God’s Holy Water – The Vacaville Reporter

Ecclesiastes 3:4 says there is “a time to weep and a time to laugh.” I tested this saying this week in Charleston, SC, where I spoke on both topics – humor and sadness.

On Sunday afternoon I spoke at Providence Church on Laughing Your Way Through Love, Life and Loss.

I began by reminding the audience that “a cheerful heart is good medicine, but a downcast spirit dries up the bones” (Proverbs 17:22).

My new grandson is teaching me the universal value of laughter in everyday life. The little fella has perfected the art and like most preschoolers, he squeezes the giggle knife 80-90 times a day.

Depending on how researchers define the act of “laughing,” different studies track the hilarity of adults with fewer than two dozen giggles a day.

Doctors tell me that laughter gently exercises our internal organs. It aerates our blood, oxygenates our brain and improves our circulation. All this helps to lower blood pressure.

That’s why, as a chaplain, I try to make patient visits laugh, because that really is the best medicine.

Hopefully, therefore, I believe that I left this theologically advanced church in the best of health. For the full talk, visit tinyurl.com/NorrisLaugh.

My second talk was across town in the chapel at Seacoast Church, just one of 14 locations at this multi-site megachurch in suburban Charleston.

Unfortunately, my topic “The Grammar of Grief” left little room for laughter.

I’ve covered the clichés that represent spiritual misconduct, including “He’s in a better place,” “Everything happens for a reason,” and the inevitable “I know exactly how you feel.”

The hardest thing for me is the conclusion that people of faith shouldn’t cry.

So I told a story about a young woman’s journey through terminal cancer. The 34-year-old was her mother’s only child. She told me that she tried to be strong and not cry.

“Trying not to cry takes an inordinate amount of emotional energy,” I told her. “Perhaps your effort is better spent talking to your mother.

“Besides, you know that your mother will cry when you’re gone. Maybe she wants to cry with you now. Maybe she’s waiting for your cue to cry.”

“Mom hasn’t cried since this whole thing started,” she admitted.

“Maybe you didn’t see her cry,” I speculated. “I suppose the loss of her only child must be devastating, so maybe she’d like the opportunity to express that.”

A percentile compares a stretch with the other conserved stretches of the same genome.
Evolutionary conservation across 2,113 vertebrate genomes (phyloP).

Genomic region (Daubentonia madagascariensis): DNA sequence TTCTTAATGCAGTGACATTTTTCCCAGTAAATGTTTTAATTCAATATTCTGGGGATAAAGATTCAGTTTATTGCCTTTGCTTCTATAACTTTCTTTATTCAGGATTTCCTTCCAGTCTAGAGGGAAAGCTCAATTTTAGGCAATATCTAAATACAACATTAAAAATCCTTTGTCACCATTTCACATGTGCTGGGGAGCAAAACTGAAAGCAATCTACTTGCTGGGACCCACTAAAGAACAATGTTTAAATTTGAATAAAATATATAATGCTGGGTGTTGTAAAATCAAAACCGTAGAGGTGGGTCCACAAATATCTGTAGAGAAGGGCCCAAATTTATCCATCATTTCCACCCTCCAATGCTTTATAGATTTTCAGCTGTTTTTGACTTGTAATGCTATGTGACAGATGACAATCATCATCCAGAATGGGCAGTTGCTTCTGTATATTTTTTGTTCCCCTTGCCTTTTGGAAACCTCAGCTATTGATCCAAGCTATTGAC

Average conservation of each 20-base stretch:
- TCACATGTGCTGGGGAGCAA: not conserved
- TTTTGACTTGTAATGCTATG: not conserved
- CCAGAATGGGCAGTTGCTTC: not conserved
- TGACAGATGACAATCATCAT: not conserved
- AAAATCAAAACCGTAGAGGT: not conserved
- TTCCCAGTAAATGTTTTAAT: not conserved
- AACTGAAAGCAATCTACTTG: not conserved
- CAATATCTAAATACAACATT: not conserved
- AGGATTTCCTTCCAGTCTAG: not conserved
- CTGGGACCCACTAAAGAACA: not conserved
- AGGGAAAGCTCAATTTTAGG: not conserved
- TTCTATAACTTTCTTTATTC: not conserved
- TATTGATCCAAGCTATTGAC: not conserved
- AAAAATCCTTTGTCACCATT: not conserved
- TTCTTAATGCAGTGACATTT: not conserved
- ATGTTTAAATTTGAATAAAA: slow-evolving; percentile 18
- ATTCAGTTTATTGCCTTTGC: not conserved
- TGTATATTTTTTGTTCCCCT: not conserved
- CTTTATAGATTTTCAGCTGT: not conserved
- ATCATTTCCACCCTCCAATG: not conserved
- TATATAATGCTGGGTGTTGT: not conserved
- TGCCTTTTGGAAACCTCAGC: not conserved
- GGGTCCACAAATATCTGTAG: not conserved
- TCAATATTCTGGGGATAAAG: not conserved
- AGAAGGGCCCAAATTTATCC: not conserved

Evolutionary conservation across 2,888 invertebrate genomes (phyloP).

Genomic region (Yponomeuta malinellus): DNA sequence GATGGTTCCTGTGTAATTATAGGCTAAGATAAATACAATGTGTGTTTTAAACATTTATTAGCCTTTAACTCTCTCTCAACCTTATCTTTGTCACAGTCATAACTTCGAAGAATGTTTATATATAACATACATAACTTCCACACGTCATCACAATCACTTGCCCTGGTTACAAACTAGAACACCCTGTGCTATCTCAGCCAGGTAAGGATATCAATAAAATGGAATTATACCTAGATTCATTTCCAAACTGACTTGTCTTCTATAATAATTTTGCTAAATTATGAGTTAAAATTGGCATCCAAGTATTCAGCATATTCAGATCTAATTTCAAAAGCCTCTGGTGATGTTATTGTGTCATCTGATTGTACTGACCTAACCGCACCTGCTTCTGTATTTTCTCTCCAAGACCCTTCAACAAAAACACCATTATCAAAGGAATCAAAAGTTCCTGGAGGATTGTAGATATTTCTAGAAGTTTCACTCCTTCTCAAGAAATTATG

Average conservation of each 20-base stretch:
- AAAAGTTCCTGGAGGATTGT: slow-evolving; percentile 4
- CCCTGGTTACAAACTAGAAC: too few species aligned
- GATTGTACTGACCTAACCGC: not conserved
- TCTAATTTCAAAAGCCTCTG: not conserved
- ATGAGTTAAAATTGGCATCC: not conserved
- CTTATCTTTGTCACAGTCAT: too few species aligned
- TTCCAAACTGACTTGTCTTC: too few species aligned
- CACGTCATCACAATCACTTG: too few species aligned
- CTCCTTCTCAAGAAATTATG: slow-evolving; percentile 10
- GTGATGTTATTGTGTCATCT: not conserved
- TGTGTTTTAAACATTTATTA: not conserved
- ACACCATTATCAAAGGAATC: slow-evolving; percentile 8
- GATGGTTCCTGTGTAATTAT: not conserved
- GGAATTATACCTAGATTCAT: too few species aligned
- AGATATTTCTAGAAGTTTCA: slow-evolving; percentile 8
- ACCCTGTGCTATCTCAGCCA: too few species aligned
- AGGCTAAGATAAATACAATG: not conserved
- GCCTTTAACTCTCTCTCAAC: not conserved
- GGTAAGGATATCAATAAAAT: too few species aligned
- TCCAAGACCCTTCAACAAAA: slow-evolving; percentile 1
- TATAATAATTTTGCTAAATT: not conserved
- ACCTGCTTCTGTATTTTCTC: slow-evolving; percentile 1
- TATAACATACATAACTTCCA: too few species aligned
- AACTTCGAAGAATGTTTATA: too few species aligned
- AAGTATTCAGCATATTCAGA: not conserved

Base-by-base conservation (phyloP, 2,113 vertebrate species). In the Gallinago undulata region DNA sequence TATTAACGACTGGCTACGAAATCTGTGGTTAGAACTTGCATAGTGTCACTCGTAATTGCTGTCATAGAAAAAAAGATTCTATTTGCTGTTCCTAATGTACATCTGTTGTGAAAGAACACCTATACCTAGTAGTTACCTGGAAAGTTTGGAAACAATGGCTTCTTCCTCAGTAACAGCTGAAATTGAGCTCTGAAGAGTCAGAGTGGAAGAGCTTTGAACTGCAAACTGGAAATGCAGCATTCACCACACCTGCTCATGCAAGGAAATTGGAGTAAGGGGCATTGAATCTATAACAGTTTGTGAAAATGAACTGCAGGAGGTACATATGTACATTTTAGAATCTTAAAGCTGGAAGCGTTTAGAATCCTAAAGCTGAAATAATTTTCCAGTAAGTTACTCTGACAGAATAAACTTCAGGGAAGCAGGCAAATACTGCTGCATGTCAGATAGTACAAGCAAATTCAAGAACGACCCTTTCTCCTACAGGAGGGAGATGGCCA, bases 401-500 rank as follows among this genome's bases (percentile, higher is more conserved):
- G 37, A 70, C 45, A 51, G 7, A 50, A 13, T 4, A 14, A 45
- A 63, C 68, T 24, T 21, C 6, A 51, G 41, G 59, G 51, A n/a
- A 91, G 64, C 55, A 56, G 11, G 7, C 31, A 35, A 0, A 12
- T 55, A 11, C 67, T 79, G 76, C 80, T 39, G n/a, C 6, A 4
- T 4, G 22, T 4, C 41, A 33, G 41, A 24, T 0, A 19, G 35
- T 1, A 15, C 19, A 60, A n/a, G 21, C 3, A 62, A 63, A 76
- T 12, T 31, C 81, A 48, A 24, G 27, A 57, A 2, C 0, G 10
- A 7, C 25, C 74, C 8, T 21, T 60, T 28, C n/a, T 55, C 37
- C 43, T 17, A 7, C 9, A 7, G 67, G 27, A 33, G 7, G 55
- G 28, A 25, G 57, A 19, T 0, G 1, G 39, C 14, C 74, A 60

I told the patient that grief is something her mother shares with God.

Noticing her questioning look, I suggested, “Surely God must have wept when his only son died.

“Doesn’t the Bible teach that Jesus’ crucifixion caused the earth to go dark for three hours? I think your mother’s world must be pretty bleak too,” I told her.

“Tears can be God’s holy water,” I said.

Suddenly, moisture filled her eyes and tears trickled down like water dripping from a paper bag.

A few minutes later in my chapel talk, my own words boomed out at me as I shared my recent heartbreaking loss of my brother Milton and my best friend of 45 years, Roger Williams.

My voice cracked and the words stuttered between my sacred pauses.

I told my listeners that I knew both my brother and my friend were with God, but I wanted them back with me. I wish we could have done this trip together. I missed her and had no words to say it – only public tears.

My tears didn’t embarrass me. They didn’t hurt. I wasn’t ashamed. My faith felt stronger, not weaker.

So for all of you who are grieving today, I pray this blessing: “May God take you to his heart and allow you to hear his soothing voice. May God’s holy water wash you again with His love and care. Amen.”

– If you would like Norris to speak at your church or organization, contact him at comment@thechaplain.net or 10556 Combie Rd. Suite 6643 Auburn, CA 95602 or voicemail (843) 608-9715.

https://www.thereporter.com/2022/03/18/norris-burkes-gods-holy-water/ God’s Holy Water – The Vacaville Reporter

Dais Johnston

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